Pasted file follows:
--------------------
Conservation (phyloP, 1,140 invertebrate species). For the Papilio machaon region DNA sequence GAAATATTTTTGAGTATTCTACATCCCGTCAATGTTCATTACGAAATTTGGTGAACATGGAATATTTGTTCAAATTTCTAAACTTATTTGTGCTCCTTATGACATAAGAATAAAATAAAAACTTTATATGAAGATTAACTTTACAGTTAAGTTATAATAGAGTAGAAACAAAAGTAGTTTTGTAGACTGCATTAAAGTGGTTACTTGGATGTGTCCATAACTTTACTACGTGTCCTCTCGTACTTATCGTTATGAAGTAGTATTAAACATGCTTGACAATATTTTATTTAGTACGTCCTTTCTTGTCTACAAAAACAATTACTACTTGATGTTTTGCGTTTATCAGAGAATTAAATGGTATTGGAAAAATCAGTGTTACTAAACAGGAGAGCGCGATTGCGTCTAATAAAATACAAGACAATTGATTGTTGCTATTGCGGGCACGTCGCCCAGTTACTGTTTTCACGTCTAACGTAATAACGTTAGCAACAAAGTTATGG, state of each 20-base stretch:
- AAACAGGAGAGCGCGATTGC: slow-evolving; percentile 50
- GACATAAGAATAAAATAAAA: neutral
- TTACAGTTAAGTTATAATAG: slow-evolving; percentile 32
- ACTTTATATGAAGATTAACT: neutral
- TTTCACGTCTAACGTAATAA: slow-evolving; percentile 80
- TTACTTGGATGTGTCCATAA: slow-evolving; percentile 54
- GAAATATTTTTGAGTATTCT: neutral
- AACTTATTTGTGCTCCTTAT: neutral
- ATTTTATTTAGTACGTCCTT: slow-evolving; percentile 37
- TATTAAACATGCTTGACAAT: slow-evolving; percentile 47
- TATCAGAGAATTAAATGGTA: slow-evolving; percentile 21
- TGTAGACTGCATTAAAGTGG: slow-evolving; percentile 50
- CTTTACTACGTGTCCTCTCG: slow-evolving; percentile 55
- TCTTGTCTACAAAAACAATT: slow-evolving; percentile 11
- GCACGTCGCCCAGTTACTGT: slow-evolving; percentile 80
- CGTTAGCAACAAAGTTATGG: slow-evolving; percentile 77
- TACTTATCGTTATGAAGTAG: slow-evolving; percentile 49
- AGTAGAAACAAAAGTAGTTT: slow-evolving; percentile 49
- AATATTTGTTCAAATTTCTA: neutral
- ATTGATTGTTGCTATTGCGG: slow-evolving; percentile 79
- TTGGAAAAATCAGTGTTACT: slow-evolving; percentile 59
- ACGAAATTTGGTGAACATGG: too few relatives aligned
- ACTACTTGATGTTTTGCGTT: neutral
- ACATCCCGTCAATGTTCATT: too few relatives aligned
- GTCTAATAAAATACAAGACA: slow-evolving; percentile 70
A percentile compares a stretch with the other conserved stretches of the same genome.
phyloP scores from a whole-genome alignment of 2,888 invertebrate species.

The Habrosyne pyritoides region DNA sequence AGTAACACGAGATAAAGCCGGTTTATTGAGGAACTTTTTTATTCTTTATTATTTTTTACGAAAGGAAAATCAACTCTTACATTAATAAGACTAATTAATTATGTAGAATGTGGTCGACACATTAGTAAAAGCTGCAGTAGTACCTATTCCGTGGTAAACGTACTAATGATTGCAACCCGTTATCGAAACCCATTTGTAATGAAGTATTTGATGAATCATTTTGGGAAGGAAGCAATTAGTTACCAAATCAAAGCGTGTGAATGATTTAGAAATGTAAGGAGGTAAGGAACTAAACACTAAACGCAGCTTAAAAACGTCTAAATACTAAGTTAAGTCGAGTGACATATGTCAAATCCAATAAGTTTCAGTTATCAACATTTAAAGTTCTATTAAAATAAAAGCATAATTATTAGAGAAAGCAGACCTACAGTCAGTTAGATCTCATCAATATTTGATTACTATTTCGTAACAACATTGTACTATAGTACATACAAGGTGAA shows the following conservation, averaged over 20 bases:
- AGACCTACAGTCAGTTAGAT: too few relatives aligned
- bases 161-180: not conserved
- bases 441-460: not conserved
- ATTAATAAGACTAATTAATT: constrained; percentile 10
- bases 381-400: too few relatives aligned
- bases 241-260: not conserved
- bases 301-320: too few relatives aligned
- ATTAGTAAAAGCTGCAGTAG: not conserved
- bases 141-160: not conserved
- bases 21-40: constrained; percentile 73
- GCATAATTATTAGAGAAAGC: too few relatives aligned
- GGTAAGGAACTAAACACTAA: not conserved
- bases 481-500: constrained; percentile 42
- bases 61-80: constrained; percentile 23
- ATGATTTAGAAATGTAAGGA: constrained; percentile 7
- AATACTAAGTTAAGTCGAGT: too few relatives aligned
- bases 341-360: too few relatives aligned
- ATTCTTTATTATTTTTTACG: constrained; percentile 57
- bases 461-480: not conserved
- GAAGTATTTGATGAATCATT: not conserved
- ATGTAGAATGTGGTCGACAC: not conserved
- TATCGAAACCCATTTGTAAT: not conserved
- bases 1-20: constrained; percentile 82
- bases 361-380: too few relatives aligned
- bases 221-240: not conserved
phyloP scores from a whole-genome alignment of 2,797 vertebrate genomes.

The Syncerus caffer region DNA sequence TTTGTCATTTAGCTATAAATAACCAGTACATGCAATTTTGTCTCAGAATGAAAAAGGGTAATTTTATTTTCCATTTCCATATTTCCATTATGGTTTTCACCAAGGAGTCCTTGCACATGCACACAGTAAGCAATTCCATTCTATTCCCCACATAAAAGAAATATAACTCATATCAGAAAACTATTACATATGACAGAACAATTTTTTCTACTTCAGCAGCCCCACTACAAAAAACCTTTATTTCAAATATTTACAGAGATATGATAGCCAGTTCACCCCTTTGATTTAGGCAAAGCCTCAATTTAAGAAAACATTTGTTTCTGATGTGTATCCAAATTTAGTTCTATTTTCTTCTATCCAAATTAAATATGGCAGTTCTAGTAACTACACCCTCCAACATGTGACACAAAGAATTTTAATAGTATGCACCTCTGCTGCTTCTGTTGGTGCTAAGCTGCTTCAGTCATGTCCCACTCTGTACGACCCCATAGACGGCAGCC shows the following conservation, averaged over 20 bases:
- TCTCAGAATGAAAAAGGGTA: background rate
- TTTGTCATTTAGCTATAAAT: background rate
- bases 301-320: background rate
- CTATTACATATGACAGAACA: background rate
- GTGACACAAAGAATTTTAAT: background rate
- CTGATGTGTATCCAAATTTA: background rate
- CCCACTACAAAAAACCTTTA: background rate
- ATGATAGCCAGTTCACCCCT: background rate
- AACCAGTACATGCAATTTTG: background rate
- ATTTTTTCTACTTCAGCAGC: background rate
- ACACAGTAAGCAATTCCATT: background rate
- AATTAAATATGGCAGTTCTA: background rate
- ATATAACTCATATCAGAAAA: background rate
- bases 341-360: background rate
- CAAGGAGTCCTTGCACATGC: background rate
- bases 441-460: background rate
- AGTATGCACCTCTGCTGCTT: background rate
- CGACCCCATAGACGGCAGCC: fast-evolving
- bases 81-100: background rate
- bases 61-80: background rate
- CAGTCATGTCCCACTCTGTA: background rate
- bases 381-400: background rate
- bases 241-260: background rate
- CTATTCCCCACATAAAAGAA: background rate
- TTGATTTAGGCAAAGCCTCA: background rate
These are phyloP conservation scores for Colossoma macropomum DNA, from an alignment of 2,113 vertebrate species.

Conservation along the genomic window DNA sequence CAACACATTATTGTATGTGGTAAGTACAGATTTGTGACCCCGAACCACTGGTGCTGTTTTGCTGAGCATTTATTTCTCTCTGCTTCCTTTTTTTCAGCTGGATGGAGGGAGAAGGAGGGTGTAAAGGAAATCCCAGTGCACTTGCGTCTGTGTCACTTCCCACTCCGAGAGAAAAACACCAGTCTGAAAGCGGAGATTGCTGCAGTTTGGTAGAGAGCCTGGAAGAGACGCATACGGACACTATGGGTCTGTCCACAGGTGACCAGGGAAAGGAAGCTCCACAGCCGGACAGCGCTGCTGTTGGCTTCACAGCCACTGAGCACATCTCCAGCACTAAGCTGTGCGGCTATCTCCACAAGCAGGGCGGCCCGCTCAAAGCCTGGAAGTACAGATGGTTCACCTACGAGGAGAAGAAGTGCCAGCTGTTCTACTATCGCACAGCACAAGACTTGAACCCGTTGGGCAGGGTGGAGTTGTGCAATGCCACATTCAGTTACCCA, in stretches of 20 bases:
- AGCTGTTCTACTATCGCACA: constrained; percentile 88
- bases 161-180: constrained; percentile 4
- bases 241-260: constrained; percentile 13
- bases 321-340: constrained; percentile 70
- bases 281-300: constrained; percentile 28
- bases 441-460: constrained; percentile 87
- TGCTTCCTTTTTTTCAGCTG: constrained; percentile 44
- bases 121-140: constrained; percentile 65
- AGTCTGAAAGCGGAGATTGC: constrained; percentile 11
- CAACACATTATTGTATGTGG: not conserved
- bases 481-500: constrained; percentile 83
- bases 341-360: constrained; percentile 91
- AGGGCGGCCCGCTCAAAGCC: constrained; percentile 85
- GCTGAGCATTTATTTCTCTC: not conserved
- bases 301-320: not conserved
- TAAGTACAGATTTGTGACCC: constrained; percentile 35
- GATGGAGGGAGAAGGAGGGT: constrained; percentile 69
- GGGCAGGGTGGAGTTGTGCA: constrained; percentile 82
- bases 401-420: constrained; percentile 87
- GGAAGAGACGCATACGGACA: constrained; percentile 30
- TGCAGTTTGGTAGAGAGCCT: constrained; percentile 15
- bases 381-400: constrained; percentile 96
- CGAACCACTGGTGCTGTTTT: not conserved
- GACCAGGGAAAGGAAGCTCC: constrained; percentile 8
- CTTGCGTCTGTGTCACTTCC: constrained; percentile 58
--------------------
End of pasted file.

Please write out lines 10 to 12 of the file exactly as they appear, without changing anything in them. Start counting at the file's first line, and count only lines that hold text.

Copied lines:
- ATTTTATTTAGTACGTCCTT: slow-evolving; percentile 37
- TATTAAACATGCTTGACAAT: slow-evolving; percentile 47
- TATCAGAGAATTAAATGGTA: slow-evolving; percentile 21